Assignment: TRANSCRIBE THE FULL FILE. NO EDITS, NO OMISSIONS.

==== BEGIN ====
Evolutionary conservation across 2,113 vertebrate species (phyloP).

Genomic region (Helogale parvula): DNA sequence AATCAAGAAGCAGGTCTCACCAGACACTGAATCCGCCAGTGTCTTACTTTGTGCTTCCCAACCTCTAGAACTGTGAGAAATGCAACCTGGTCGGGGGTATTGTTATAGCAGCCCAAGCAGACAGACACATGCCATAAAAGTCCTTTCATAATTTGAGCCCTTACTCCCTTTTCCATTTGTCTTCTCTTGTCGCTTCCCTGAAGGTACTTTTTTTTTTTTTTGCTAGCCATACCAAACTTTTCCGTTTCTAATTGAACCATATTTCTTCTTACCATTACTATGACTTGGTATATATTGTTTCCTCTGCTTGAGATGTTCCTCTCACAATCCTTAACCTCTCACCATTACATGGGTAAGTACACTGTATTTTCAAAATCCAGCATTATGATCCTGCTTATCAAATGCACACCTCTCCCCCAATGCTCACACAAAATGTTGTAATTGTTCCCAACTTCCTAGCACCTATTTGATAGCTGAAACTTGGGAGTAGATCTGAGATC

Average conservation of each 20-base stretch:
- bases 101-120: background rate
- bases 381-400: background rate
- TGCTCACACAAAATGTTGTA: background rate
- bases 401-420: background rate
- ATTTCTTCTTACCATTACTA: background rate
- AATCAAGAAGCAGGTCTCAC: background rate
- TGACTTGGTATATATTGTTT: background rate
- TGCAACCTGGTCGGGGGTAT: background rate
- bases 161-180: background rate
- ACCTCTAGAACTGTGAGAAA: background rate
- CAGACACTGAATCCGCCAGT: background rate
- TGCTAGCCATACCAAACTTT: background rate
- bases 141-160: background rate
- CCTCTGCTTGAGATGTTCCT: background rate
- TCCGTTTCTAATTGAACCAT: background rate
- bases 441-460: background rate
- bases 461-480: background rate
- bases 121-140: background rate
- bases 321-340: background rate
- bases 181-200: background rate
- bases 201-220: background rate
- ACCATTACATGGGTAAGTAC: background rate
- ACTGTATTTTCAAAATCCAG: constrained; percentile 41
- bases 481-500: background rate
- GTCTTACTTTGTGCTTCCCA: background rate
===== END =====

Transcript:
Evolutionary conservation across 2,113 vertebrate species (phyloP).

Genomic region (Helogale parvula): DNA sequence AATCAAGAAGCAGGTCTCACCAGACACTGAATCCGCCAGTGTCTTACTTTGTGCTTCCCAACCTCTAGAACTGTGAGAAATGCAACCTGGTCGGGGGTATTGTTATAGCAGCCCAAGCAGACAGACACATGCCATAAAAGTCCTTTCATAATTTGAGCCCTTACTCCCTTTTCCATTTGTCTTCTCTTGTCGCTTCCCTGAAGGTACTTTTTTTTTTTTTTGCTAGCCATACCAAACTTTTCCGTTTCTAATTGAACCATATTTCTTCTTACCATTACTATGACTTGGTATATATTGTTTCCTCTGCTTGAGATGTTCCTCTCACAATCCTTAACCTCTCACCATTACATGGGTAAGTACACTGTATTTTCAAAATCCAGCATTATGATCCTGCTTATCAAATGCACACCTCTCCCCCAATGCTCACACAAAATGTTGTAATTGTTCCCAACTTCCTAGCACCTATTTGATAGCTGAAACTTGGGAGTAGATCTGAGATC

Average conservation of each 20-base stretch:
- bases 101-120: background rate
- bases 381-400: background rate
- TGCTCACACAAAATGTTGTA: background rate
- bases 401-420: background rate
- ATTTCTTCTTACCATTACTA: background rate
- AATCAAGAAGCAGGTCTCAC: background rate
- TGACTTGGTATATATTGTTT: background rate
- TGCAACCTGGTCGGGGGTAT: background rate
- bases 161-180: background rate
- ACCTCTAGAACTGTGAGAAA: background rate
- CAGACACTGAATCCGCCAGT: background rate
- TGCTAGCCATACCAAACTTT: background rate
- bases 141-160: background rate
- CCTCTGCTTGAGATGTTCCT: background rate
- TCCGTTTCTAATTGAACCAT: background rate
- bases 441-460: background rate
- bases 461-480: background rate
- bases 121-140: background rate
- bases 321-340: background rate
- bases 181-200: background rate
- bases 201-220: background rate
- ACCATTACATGGGTAAGTAC: background rate
- ACTGTATTTTCAAAATCCAG: constrained; percentile 41
- bases 481-500: background rate
- GTCTTACTTTGTGCTTCCCA: background rate